Laffer's still laughing:
Why are the most brilliant insights often so simple and obvious? According to The Telegraph, it was way back in 1974, when Gerald Ford was president of the USA, that Dick Cheney, Donald Rumsfeld and one or two others met for lunch in a Washington restaurant. Among the group was a little-known professor of economics, Arthur Laffer, who insisted that the president's desire to raise taxes was mistaken. He used one of the restaurant napkins to draw a simple diagram demonstrating that beyond a certain point higher taxes collect less money. "At a stroke", to quote the old phrase, of his pen, Laffer exposed the Lefties' desire for yet higher taxes to be what we had all suspected it to be, that is, punitive rather than a pious desire to raise as much money as possible to alleviate the suffering of the poor. Laffer is in London to attend the Margaret Thatcher Conference on Liberty next Wednesday. Give that man a knighthood! (Apparently the napkin still exists!)
A culinary triumph: I BBQ-ed last night and I can honestly label it a 'triumph' not least because of certain factors lodged against its success. First of all, it was my first BBQ in what seems like decades ever since global drowning took over from global warming! Second, and even more important, I had mixed myself a jug 0f nitroglycerine dry martini without which my cooking skills deteriorate, or to be honest, without which I worry and fret about whether or not I am cooking correctly (with it, I don't give a flying fig!) but the 'Memsahib' in an act of gross carelessness verging on sabotage lifted the jug from the deep freeze - and dropped it! (The divorce should be over by Christmas, an open and shut case in which I know his Lordship will sympathise with me.) The third factor promising myriad potential disasters was that the 'Memsahib' insisted that I cook the food on kebab sticks, a style of cooking which I have never attempted before. And I had to do all this whilst sipping on white wine, or what jovial Jack Falstaff called, "thin potations"! Terrifying because, of course, I am not used to BBQ-ing whilst stone-cold sober! Fortunately, because I regularly 'labour in the vineyards of the Lord' (= cut the grass in the churchyard!) He smiled upon my efforts and the result was a sensational success! This morning I am moving slowly and finding the noise of this clicking keyboard a little loud! And, oh God, I've just remembered that we're out to lunch today . . .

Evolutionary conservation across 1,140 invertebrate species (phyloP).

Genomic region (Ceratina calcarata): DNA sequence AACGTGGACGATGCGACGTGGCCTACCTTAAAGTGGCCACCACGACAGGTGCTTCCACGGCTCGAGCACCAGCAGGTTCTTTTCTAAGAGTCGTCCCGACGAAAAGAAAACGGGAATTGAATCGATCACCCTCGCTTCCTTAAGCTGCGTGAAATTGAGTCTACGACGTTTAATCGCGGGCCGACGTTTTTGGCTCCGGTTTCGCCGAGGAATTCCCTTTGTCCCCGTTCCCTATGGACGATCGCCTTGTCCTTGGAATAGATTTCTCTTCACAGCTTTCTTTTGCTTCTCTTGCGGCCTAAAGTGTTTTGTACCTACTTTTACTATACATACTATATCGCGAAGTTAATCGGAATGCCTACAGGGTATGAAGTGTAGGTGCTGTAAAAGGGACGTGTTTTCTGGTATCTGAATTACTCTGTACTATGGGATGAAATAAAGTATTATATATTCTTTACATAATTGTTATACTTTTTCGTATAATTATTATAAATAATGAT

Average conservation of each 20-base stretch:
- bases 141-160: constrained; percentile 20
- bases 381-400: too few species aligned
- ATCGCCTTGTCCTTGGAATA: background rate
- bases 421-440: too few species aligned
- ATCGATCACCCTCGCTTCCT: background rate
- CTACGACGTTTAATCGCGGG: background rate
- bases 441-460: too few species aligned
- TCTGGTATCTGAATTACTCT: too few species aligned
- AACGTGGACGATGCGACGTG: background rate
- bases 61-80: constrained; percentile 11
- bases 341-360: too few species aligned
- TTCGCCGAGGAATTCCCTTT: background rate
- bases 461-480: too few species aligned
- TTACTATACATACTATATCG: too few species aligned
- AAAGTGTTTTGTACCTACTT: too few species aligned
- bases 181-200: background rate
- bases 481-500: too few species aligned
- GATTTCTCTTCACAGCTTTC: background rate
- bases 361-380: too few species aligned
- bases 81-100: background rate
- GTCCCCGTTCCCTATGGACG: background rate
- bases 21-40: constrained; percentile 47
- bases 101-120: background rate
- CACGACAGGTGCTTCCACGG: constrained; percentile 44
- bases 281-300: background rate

That Magna Carta ain't worth the vellum it's written on! Well, not when it's used as an example of what constitutes being 'British', according to Dr. Tim Stanley in The Telegraph as he gives 'Dim Dave' the equivalent of a hundred lines for failing miserably to define 'Britishness'. Dr. Stanley, obviously a highly erudite and intelligent man - well, he agrees with me! - insists that we should just concentrate on teaching our 'likkle kiddie winkies' the history of their country:
You really want to turn our children into little Britons? Then just teach history honestly and well. Let them enjoy it, wallow in it, find their heroes, identify the villains (Henry VIII) and make their own minds up about what it means to them. Teach them literature, too, and philosophy/religious studies so that they understand the moral foundations of the society around them. Most importantly of all, teach the Forsterian principle of connection. When did we last feel really British? At the massive get-together that was the Diamond Jubilee. And did we all sing along to lines of Latin from Magna Carta, or to Suggs and the boys from Madness? Even those dour old Whigs can’t deny the power of ska…
No more rumbles today